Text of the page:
The paper should represent original work (i.e., your own thoughts), not a mere digest of other people’s opinions. Your own reading and re-reading of the relevant texts, as well as review of other materials, are fundamental to the task. I want to know what you discover in your engagement with the text(s)—a "text" can be written works, art works, music, plays, movies, interview, research results, poll data etc.—whether or not you agree with the authors or the opinions presented in class, including mine.

Focus on honing your ability to argue for your opinions and conclusions by supporting them with evidence from texts (especially primary sources, in this case mostly 1 Corinthians and other Pauline texts) and other relevant sources.

Your final bibliography (or works cited) must contain at least 6 secondary sources, including 3 journal articles used in your paper.

Use only printed sources in your paper, even if you used Web sources during your research. NB: Electronic sources count only if you provide evidence that they also exist in print form.

Use footnotes to document your sources following the Chicago Manual of Style (or Turabian). Learn the automatic footnote function of your word processor.

Follow all the instructions given on my Evaluation page under Written assignments.


Throughout the semester, you’ll be responsible for learning significant terms covered in our texts or in class (see the “terms” file on the R-drive). You will be responsible for the definitions and, when appropriate, significant biblical passages related to the terms. Use 1) the course texts (e.g., glossary, index), 2) the resources listed in Resources to consider below, or 3) any other appropriate sources of information. The terms may constitute a part of any quiz or exam.




There will be 2 short quizzes (ca. 15 minutes long) and 1 longer quiz at midterm (ca. 30 minutes long). They will cover the materials in the course, including the reading assignments and terms, we will have covered by the time of the quizzes. The final exam will cover the entire sweep of the course. See my Evaluation page under Quizzes and examinations.

In lieu of the final exam, you may take a 30-minute oral exam. You must inform me at least a month before the exam date to discuss this option.


Grades will be assigned as fairly as possible. See my Evaluation page under Grades for more information. The final grade for the course will consist of the following:

exegesis paper


NB: participation is a significant part of this course.

See my Evaluation page under Participation

for more information and instructions.

final examination




discussion starter


quiz #2 (ca. 30 mins)


quiz #3 (ca. 15 mins)


quiz #1 (ca. 15 mins)


NB: If you have any questions about how you're doing in the course, please make an appointment to see me.


You may earn extra credit any time during the semester.

Submit a 2–3 page reflection paper relating something from popular culture (e.g., movie, play, TV show, book, any performance) to a particular NT text or theme (consult the instructor). It should be mostly critique and not merely a plot summary.

Do other extra credit assignments described in the file on the R-drive.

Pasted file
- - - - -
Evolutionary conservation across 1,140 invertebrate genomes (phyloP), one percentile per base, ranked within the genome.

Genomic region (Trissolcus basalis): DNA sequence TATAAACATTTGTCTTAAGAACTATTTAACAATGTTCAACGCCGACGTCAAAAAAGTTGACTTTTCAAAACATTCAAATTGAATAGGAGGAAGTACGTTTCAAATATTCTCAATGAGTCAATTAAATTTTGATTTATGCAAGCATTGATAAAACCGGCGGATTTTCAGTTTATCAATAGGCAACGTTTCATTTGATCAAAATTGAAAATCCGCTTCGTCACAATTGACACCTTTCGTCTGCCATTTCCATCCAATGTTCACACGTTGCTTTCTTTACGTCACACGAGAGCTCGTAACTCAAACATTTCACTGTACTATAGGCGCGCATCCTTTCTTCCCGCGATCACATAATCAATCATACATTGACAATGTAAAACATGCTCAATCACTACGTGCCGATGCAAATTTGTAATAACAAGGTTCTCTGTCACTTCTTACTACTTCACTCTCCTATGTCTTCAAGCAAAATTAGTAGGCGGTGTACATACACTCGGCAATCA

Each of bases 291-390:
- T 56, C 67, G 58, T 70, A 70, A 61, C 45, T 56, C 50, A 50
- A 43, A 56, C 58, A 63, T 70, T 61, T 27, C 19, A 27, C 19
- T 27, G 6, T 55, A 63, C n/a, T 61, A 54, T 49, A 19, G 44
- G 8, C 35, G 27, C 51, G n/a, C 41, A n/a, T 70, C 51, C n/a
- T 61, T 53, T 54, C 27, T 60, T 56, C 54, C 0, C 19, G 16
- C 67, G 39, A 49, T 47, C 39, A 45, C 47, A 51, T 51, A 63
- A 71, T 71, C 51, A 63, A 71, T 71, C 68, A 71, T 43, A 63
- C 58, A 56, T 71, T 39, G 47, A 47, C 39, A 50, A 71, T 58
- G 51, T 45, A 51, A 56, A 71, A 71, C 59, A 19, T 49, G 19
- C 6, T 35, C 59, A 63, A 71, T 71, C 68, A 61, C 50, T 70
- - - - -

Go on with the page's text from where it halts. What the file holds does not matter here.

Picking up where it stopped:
NB: The instructor reserves the right to make the final determination concerning any extra credit. You may submit more than one, but the maximum extra credit earned (in addition to the percentages earned through regular assignments) will be 5%.

 Required books

The New Oxford Annotated Bible with the Apocrypha (NRSV), 3rd ed. You may use another Bible, if you wish, but the New Oxford Annotated Bible (NOAB) will be the common text for class assignments and discussions. In all cases, you are encouraged to use other English translations (e.g., NIV) and Bibles in other languages in addition to the NRSV. The Tanakh is especially recommended for comparison of Old Testament passages.

Brown, Raymond. The Gospel According to John 1–12. New York: Doubleday, 1966.

Brown, Raymond. The Gospel According to John 13–21. New York: Doubleday, 1970.

Brown, Raymond. An Introduction to the Gospel of John. New York: Doubleday, 2003.

 Recommended books (* = highly recommended)


Tanakh. Philadelphia: The Jewish Publication Society, 1985 (5748).


Achtemeier, Paul. Inspiration and Authority: Nature and Function of Christian Scripture. Peabody: Hendrickson Publishers, 1999.

Aland, Kurt, ed. Synopsis of the four Gospels. New York: United Bible Societies, 1982.


Brown, Raymond E. Biblical Exegesis and Church Doctrine. Wipf & Stock, 2002.


_____. An Introduction to New Testament Christology. New York: Paulist Press, 1994.


_____. An Introduction to the New Testament. New York: Doubleday, 1997.


_____. Responses to 101 Questions on the Bible. New York: Paulist Press, 1990.

Duling, Dennis C. and Norman Perrin. The New Testament: Proclamation and Parenesis, Myth and History. 3rd ed. Fort Worth: Harcourt Brace College Publishers, 1994.


Strunk, William, Jr., and E. B. White. The Elements of Style. New York: Macmillan Publishing, 1979. (See my "Resources" page under "Miscellaneous" for the first edition of Strunk.)

 Resources to consider

See my Resources page for McGill, AV, & Web resources, esp. The NT Gateway.

R-drive: for helpful materials, check not only the course folder but also the "Religion" folder.

Bible concordances (McGill library)

Ferguson, Duncan S. Bible Basics. Louisville: Westminster/John Knox Press, 1995.


Turner, Nicholas. The Handbook for Biblical Studies. Philadelphia: Westminster Press, 1982.

 Keeping in touch

During the semester check your e-mail regularly for the latest messages from me regarding course matters (e.g., changes in the syllabus). Also visit this page for updates to the syllabus, as well as my homepage for other information and resources related to the course. Please feel free to make an appointment any time about any course matters.

 Tips from former students

For some practical advice from former students, see the tips page.

 One last word …